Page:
Review: Nonexistent Night ‘In The Middle Of A Boiling Sea’

Sal Gallegos and John Rieder of Secret Fun Club initially teamed up with Carrie Feller of Hexa mid-2019 to record a cover of I Was A Teenage Werewolf for 2020 The Cramps tribute album Really Bad Music For Really Bad People. The collaboration continued with Prelude In Terror being the outcome (which features on this album) and thereafter the formation of Nonexistent Night.

Nonexistent Night 'In The Middle Of A Boiling Sea' Artwork
Nonexistent Night ‘In The Middle Of A Boiling Sea’ Artwork

Twelve months of hard graft ensued, resulting in the full-length debut In The Middle Of A Boiling Sea. The band have since added Alia Jyawook (cello/guitar) of Scary Pierre to the line-up and are according to the promotional notes, already working on new tracks for the follow-up record. It’s gratifying to see a band doing a Miles Davis by focusing on new music so soon after putting out the last record. A stark contrast to the likes of U2 who take forever and an age to put together 10 or so songs of hyped middle age mediocrity.

Unofficial Soundtrack To The Unconscious opens with dramatic piano and gothic vibes that remind you of Nick Cave during his 1990s Leonard Cohen phase. An instrumental, its Murder Ballads with a little post-rock layered in. As intonated by the title, it proves the ideal soundtrack to Requiem For A Dream, in fact, there are moments where I am reminded of Clint Mansell’s score to that film. A superb start.

The mood doesn’t get any lighter with One Year baring a startling similarity to Frédéric Chopin’s Marche Funèbre (Funeral March). The track’s classical inclinations provide a beautiful backdrop for Carrie‘s emotive vocals and fans of Chelsea Wolfe and Kristina Esfandiari (King Woman) will be able to appreciate it. Diamanda Galas also comes to mind with the sense of despair that is evoked, but the effect is more sombre than terrifying. Another winner.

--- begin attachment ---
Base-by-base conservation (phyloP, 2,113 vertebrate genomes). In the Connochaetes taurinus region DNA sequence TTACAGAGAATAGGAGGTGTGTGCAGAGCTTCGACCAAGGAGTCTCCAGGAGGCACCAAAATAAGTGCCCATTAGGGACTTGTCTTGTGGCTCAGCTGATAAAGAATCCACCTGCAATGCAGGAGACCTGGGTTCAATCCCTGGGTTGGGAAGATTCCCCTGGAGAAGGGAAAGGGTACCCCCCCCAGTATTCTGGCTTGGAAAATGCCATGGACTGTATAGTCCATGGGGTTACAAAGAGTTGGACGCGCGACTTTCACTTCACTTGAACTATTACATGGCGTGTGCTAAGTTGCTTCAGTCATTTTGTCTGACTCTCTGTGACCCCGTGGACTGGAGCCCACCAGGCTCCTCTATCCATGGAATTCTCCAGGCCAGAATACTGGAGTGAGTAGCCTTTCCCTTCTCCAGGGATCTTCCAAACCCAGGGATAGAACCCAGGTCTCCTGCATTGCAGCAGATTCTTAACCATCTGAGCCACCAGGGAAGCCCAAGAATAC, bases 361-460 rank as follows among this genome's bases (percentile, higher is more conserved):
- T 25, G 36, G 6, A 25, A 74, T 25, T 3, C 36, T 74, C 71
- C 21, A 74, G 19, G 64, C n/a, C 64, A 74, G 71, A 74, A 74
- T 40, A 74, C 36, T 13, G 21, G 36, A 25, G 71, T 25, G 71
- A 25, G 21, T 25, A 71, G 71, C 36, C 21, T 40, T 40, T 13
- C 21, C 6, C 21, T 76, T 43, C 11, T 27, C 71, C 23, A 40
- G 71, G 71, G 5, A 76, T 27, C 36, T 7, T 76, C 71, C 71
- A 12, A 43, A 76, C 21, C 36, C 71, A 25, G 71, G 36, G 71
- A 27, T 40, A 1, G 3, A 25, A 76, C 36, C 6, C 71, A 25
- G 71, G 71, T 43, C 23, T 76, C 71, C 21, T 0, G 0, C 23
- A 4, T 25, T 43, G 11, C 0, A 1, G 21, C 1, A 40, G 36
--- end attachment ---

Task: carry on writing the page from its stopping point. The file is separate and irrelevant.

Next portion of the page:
This is the kind of soul enriching music that I can easily lose myself in…

Tessellations is a little more eccentric with jazzy flourishes and Siouxsie Sioux style vocal tics. The track feels as if The Banshees were transplanted to some French jazz bar in the 1920s, a smokey ambience and a sense of the theatrical is omnipresent. This is the kind of soul enriching music that I can easily lose myself in. Top notch work yet again.

Next up is the aforementioned Prelude In Terror, another instrumental which is positively elegiac in tone and that musically recalls the likes of Slint. It is progressive yet never leaves you feeling bored, unlike a lot of the genre which seems to favour virtuosity over feel. Although undoubtedly skilful musicians, the music is played with heart and is a delight to listen to.

Metaphysics Becomes Physics Becomes Dead Language may sound like the kind of title The Locust would have conjured up, but therein the comparisons end. For a start, the track is over eight minutes, and by my estimation, you could fit in at least ten The Locust songs in that time, if not more. Folky in places it reminds me of Plum Green, even a little PJ Harvey with the ‘90s alt-rock inclinations and is therefore one of the more ‘conventional’ sounding tracks on the record. Heavy apocalyptic Neurosis post-metal makes itself known too, in fact, the track runs the gamut of every cool as fuck genre and artist you can think of and is proof that it’s the ideal conclusion to the album.

Venamoris, Stress Positions and now Nonexistent Night, Three One G are absolutely on fire at the moment. Credit should be extended to label head Justin Pearson for releasing yet another stunning album and I look forward to the band’s sophomore effort.

Label: Three One G Records
Band Links: Bandcamp | Instagram

Scribed by: Reza Mills